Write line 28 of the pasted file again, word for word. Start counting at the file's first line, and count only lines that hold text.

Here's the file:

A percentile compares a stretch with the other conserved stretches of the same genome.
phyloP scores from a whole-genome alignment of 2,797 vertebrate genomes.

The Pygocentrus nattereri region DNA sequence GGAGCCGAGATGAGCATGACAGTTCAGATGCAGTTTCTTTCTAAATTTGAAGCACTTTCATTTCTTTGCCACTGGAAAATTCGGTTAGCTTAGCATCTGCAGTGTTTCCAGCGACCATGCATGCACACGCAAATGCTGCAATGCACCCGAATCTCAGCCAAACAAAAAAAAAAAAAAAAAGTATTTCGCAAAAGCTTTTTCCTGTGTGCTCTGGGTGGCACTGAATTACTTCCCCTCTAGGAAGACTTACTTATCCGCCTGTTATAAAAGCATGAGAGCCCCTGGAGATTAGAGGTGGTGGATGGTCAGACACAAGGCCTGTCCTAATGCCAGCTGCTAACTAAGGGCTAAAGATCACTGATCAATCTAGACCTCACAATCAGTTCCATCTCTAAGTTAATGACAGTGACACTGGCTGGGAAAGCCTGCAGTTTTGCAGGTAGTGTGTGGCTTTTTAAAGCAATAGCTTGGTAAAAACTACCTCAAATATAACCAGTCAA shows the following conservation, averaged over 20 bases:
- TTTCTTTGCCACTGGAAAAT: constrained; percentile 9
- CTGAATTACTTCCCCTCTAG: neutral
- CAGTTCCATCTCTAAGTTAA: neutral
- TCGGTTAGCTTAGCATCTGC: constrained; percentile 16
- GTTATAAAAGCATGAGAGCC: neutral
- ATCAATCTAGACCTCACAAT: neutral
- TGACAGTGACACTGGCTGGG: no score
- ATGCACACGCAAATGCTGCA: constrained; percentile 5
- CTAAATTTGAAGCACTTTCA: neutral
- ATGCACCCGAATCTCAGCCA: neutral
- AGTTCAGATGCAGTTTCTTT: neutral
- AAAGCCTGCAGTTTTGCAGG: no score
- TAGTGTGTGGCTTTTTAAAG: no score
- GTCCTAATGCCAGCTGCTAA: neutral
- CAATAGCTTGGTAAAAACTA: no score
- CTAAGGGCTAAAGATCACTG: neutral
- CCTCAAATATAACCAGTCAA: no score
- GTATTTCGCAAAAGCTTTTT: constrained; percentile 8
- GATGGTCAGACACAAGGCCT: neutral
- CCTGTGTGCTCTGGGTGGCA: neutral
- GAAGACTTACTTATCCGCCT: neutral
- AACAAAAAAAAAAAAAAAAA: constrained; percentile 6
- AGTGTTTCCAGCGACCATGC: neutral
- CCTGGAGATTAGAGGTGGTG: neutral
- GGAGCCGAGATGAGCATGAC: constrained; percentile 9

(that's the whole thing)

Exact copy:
- GGAGCCGAGATGAGCATGAC: constrained; percentile 9